Predator control may not increase ungulate populations in the future: a formal meta-analysis.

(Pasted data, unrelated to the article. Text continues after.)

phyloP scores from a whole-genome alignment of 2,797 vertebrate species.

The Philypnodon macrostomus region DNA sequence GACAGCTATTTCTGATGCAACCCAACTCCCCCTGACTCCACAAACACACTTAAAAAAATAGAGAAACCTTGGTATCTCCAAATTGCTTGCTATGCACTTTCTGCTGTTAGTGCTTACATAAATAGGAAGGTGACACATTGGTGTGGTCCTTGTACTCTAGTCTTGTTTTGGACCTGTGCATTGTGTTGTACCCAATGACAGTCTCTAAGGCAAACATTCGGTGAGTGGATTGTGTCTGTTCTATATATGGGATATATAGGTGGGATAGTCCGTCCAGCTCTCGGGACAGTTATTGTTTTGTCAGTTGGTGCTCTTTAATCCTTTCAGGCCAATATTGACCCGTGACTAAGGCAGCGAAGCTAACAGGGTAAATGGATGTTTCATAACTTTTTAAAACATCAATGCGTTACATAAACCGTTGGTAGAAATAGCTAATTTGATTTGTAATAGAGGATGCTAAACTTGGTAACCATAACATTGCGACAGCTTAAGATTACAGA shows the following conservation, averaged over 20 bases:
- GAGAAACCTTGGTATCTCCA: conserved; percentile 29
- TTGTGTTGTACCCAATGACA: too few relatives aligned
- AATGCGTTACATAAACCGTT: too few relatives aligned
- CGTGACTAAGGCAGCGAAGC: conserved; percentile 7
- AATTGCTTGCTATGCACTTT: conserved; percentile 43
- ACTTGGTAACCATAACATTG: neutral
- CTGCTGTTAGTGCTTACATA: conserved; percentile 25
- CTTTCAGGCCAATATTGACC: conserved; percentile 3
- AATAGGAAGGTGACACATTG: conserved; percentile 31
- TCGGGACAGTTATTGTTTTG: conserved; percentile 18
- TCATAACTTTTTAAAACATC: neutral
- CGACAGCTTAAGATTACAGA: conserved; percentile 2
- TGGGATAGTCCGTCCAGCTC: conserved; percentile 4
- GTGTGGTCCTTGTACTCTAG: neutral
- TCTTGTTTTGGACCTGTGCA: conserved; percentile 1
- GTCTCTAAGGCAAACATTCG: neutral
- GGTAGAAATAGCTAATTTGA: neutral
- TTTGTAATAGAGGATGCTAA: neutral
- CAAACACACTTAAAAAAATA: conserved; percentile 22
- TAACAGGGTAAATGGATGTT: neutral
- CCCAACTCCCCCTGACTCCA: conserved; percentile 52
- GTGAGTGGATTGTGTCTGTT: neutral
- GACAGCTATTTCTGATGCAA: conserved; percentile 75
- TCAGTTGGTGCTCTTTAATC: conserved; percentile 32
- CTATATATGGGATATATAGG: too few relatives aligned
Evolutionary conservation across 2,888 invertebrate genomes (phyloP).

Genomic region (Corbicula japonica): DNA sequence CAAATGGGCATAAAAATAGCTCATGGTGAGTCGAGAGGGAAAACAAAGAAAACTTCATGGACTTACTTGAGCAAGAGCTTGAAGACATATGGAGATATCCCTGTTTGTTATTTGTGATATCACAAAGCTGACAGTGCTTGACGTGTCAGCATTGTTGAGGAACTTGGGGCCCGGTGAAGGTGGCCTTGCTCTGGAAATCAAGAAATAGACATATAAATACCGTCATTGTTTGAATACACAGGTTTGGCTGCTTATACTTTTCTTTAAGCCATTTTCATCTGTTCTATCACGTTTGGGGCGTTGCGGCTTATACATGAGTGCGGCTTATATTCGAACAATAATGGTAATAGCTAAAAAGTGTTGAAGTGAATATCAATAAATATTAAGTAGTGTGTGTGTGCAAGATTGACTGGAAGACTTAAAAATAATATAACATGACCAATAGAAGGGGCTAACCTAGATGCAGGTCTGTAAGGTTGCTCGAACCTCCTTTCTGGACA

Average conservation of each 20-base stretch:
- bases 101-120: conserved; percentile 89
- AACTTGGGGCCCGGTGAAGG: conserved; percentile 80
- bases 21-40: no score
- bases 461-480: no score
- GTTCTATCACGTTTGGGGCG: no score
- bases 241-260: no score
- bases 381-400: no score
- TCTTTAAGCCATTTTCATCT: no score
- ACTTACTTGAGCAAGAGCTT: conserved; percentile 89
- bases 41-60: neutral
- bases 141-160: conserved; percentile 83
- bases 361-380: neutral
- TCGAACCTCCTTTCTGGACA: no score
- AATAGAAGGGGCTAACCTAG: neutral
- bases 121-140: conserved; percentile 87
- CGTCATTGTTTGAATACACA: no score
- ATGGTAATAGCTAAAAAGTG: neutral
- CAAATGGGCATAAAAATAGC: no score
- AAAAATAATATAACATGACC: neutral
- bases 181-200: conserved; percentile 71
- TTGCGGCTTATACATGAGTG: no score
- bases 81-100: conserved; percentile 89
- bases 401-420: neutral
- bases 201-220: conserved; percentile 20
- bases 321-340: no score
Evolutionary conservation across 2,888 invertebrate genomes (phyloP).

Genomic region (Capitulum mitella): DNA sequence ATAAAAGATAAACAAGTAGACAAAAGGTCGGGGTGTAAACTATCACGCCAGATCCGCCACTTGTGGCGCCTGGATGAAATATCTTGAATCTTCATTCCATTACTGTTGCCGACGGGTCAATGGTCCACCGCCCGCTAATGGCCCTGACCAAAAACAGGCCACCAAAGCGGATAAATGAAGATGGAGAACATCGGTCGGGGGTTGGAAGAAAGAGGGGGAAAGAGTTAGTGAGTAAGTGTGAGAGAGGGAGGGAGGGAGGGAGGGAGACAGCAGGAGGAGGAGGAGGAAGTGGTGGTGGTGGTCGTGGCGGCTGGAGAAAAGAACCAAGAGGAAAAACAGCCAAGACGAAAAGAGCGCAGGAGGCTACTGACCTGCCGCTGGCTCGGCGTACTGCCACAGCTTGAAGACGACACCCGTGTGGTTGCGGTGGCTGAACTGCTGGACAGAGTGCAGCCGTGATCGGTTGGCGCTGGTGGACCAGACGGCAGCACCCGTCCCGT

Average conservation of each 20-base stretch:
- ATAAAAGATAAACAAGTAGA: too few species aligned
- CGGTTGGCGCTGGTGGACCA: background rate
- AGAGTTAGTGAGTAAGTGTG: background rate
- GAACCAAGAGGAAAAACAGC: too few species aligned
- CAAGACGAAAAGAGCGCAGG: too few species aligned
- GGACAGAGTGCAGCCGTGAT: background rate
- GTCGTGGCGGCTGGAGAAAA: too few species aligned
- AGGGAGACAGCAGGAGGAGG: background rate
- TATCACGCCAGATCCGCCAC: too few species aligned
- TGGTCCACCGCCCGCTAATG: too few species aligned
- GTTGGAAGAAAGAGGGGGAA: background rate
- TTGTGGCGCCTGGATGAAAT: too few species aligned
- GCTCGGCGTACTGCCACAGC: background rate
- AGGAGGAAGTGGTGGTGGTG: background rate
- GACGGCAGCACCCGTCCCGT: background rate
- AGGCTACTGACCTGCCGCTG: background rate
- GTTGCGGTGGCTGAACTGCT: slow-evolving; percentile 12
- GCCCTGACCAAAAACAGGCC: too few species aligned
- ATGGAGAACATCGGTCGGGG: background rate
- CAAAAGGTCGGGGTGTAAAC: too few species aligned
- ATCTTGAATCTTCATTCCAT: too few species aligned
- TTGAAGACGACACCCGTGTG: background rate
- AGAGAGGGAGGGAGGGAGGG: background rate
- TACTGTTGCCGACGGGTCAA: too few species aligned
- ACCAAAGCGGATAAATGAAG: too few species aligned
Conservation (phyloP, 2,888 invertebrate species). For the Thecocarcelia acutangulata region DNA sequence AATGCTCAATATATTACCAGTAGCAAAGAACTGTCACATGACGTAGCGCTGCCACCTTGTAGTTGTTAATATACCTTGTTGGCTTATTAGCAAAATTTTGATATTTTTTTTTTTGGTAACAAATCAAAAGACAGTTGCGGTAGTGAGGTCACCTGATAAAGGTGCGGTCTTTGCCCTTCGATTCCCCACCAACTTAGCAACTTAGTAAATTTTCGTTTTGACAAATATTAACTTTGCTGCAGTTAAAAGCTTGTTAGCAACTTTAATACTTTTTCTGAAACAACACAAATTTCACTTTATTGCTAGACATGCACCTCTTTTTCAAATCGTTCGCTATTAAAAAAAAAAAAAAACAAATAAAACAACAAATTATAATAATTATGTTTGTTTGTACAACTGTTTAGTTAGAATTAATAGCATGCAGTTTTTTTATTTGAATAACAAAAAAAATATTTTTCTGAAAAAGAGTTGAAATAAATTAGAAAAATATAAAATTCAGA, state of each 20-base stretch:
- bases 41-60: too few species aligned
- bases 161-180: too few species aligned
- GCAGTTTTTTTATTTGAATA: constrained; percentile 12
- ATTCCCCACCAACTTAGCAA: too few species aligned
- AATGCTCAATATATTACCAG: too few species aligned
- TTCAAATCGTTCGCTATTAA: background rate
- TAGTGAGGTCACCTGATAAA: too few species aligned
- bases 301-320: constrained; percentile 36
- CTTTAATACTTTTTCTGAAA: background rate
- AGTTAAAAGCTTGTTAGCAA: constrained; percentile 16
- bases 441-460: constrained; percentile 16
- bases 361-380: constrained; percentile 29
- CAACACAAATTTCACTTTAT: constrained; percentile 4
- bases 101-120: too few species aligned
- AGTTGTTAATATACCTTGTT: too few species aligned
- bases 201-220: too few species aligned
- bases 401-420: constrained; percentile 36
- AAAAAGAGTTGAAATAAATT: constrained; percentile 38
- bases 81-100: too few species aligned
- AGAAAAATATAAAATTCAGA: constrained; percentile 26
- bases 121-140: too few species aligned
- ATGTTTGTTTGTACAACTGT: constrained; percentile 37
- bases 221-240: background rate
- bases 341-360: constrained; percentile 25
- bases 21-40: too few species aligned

Human-dominated landscapes are being recolonized by large carnivores, thereby increasing conflicts worldwide via predation of livestock and harvested wildlife such as ungulates. Recent meta-analyses have shown that predator control (hereafter, predator removal) has mixed success in reducing livestock predation. Yet, it is unknown how effective predator removal is in decreasing predation on ungulates due to a lack of quantitative synthesis, despite the long history of implementation in North America. We quantified the demographic responses of ungulate survival and recruitment rates, abundance, and population growth to experimental predator removal and identified the ecological and experimental design factors affecting ungulate responses to predator removal. We conducted a literature review of management and natural experiments to increase ungulate demography finding 52 predator removal experiments and 10 natural experiments from 47 publications. We then conducted a meta-analysis to determine the overall effect size and factors which increased ungulate demography during predator removal. Lastly, we tested for evidence of publication bias and experimental rigour for these experiments. We found that predator removal in both management and natural experiments increased ungulate demographic responses by 13% (95% CI = 4.1%-23%), yet prediction intervals overlapped with 0 (95% PI = -34% to 93%). Focusing just on management removals, ungulate demographic responses increased only by 7.8% (95% PI = -32% to 72%), indicating that future experiments could have negligible effects. Predator removal in both management and natural experiments was more successful in improving the demography of young (e.g. recruitment ES = 44%, 95% CI = 13%-83%) but equivocal in improving adult survival (ES = 5.4%, 95% CI = -18% to 36%) and ungulate abundance (ES = 13%, 95% CI = -17% to 31%). The low and variable effectiveness of predator removal for ungulate populations might be linked to ungulates' slow life history and the compensatory mortality of carnivores on ungulates, though effects were stronger on endangered prey. We identified the experimental design factors that led to greater uncertainty in ungulate responses to predator removal, including lack of randomization, low replication and short temporal length. Lastly, we found evidence of publication bias, where experiments with poor rigour and negative effects (i.e. reduced ungulate demography following predator removal) were under-reported. Synthesis and Applications. We recommend future predator removal experiments be conducted with a more rigorous experimental design to overcome these weaknesses, especially for endangered species where predator removal may work more effectively. We suggest that managers attempting to evaluate experimental practices to increase ungulate populations through predator removal could employ an open standards framework akin to the 'Open Standards for the Practice of Conservation' framework.